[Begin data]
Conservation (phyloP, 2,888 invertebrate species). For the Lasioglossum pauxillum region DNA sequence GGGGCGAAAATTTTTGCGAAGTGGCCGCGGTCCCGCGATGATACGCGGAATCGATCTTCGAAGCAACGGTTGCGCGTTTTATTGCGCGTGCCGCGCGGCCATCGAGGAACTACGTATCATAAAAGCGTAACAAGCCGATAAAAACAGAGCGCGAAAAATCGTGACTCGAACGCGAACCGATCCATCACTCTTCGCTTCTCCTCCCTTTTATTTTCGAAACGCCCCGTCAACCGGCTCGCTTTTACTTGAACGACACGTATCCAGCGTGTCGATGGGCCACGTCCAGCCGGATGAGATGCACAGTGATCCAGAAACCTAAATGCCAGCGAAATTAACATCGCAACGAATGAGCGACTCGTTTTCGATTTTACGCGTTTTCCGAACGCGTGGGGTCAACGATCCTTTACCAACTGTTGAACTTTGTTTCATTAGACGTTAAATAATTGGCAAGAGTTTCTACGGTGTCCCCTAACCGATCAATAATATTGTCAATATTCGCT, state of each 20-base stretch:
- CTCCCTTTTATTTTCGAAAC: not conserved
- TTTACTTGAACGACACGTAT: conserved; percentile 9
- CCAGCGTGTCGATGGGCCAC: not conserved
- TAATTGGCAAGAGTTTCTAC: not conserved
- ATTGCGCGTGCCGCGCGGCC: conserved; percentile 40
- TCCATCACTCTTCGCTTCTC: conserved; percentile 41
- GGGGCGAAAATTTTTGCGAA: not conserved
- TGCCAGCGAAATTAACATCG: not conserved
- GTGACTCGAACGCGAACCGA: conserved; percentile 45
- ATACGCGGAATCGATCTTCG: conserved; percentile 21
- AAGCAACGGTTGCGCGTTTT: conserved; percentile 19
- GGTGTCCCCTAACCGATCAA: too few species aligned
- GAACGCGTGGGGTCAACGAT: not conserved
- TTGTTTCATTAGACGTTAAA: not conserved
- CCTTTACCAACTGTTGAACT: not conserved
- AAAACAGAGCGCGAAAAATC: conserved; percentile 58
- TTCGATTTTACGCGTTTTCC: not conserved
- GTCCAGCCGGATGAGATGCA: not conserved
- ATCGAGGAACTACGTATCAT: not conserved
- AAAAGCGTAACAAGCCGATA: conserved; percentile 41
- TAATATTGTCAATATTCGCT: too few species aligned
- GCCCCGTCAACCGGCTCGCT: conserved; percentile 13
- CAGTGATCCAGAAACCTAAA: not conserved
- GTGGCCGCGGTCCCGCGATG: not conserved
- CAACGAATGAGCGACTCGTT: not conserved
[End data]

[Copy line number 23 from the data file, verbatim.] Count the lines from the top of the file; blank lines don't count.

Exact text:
- GCCCCGTCAACCGGCTCGCT: conserved; percentile 13